John McDonnell makes friendly overtures as his boss sets out 'transformational' agenda
The shadow chancellor said he will unite behind Owen Smith if he wins the leadership contest, while Jeremy Corbyn unveiled his policies to rebuild Britain.
He has a reputation as the aggressive, menacing power behind Jeremy Corbyn’s throne – but today John McDonnell gave a masterclass performance as reasonable statesman trying to hold Labour together.
His interview with Radio 4’s Today this morning was designed to trail Corbyn’s new plan to “rebuild and transform Britain” – but it will be remembered instead for his pitch to disaffected Labour moderates.
The shadow chancellor said that Owen Smith was a “friend” said that, as a “democrat” he would unite behind whoever wins the leadership contest, not look to split the party. He said:
“I think I’ve been in Labour Party longer than Owen has lived ... I’ve given my whole life to this party. There is no way I am ever going to allow this party to split. And it won’t. I know the parliamentary Labour party. They are good people, they have the same views as me, they will not split our party because they know the responsibility is on their shoulders to support the party in tackling the problems their constituents face.”
McDonnell said that he was not in favour of deselecting MPs but instead wanted to hold the party together. But he called upon Smith to “denounce” anyone agitating for a split:
“I look upon Owen Smith as a friend and what he can do now is say simply, if Jeremy wins the election I will serve under Jeremy, denounce the people who are trying to split the party. I think that would resolve the issue once and for all.”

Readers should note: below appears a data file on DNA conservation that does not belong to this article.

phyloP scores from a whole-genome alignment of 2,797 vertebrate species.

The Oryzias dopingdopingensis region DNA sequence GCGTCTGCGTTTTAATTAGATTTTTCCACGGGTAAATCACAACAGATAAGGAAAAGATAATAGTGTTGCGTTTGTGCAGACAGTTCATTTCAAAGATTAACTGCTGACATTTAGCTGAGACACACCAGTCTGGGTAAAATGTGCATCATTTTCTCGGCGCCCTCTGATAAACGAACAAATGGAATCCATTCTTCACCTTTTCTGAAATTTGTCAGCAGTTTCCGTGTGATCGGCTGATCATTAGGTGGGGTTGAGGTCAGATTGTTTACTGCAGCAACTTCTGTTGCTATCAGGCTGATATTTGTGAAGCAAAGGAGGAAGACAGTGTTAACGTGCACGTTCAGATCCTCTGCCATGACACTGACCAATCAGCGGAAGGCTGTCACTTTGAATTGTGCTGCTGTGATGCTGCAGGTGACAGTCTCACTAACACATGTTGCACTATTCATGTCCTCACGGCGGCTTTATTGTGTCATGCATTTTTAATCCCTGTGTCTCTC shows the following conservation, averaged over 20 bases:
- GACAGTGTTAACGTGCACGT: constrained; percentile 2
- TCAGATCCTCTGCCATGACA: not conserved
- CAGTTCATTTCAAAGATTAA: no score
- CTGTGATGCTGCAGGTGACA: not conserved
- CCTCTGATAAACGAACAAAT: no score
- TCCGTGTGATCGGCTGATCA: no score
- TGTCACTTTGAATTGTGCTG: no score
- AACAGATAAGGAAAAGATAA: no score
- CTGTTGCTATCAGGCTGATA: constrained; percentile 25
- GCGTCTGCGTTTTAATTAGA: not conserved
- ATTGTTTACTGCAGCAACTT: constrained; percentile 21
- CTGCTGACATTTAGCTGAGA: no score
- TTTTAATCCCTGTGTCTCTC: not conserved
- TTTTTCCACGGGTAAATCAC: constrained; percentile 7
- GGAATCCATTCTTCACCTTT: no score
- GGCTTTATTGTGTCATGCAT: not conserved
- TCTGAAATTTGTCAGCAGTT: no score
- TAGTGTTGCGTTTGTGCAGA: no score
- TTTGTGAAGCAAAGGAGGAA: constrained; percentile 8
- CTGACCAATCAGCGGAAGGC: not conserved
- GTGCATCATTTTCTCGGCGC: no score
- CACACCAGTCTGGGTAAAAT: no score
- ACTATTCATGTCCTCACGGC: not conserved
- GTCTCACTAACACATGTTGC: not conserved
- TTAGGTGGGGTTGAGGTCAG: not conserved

And McDonnell laughed away accusations he told senior Labour moderates he would be prepared to split the party ‘if that’s what it takes’ to get Corbyn re-elected, claiming he could not “recall” making the comments.
Later this morning Corbyn gave a speech in Dagenham where he unveiled wide-ranging policy that will form the basis of a Labour manifesto for government under his leadership, including £500bn of public spending.
The figure - £300bn more than that proposed by Smith last month – would support 1m new jobs, with Corbyn also proposing stronger employment rights, an end to creeping NHS privatisation and renationalisation of the rail network.
Other policies include building a million new homes, half of which would be council homes, universal public childcare and the “progressive restoration” of free university education.
Later today Corbyn and Smith will come face-to-face in the first leadership hustings, being held in Cardiff.
The two are expected to clash less about policy and more about leadership credentials in the debate, from 7pm to 9.30pm, which will be broadcast on the Labour party website.
Picture by: Daniel Leal-Olivas/PA Wire/Press Association Images
Behind the headline polling numbers Boris Johnson's path to a Commons majority is rockier than it looks.
Pro-EU campaigners have assembled in the heart of Westminster to declare that one of their biggest no-deal Brexit fears is a load of rubbish.
The Tories accepted almost £4m in cash from anonymous donor groups while Theresa May was leader, Total Politics can reveal.
Conservative Campaign Headquarters have spent an eye-watering £25,000 on Facebook ads targeting people who are afraid of rising crime in their neighbourhoods.